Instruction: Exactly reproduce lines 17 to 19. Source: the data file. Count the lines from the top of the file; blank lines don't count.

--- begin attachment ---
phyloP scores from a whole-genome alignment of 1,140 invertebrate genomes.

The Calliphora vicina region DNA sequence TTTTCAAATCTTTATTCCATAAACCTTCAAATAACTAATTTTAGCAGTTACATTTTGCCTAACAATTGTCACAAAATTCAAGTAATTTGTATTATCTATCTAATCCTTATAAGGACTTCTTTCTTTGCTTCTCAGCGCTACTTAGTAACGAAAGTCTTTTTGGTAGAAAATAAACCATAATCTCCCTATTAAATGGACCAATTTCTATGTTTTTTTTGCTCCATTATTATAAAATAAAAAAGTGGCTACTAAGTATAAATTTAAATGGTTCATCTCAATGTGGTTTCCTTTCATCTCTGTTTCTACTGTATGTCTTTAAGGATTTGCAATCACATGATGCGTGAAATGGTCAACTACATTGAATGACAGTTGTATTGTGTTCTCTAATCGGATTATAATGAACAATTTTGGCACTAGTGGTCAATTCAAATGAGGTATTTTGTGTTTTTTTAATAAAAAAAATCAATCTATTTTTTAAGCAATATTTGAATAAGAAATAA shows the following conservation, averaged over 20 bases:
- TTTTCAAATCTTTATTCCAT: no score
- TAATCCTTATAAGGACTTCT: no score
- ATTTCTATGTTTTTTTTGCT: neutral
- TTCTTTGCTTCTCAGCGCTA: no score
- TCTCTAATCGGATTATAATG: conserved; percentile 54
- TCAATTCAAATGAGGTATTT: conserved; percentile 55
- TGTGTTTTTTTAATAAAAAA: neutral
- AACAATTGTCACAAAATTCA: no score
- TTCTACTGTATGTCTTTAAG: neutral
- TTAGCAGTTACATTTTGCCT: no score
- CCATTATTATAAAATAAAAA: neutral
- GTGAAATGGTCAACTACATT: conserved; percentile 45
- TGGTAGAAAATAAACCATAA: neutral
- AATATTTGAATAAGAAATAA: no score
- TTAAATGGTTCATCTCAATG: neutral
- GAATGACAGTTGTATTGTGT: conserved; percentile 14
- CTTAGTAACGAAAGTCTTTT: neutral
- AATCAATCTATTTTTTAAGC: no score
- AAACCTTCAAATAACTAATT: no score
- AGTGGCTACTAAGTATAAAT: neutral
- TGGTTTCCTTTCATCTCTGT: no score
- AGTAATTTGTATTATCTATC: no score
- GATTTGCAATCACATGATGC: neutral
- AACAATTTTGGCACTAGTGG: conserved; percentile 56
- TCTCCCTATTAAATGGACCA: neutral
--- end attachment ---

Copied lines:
- TTAAATGGTTCATCTCAATG: neutral
- GAATGACAGTTGTATTGTGT: conserved; percentile 14
- CTTAGTAACGAAAGTCTTTT: neutral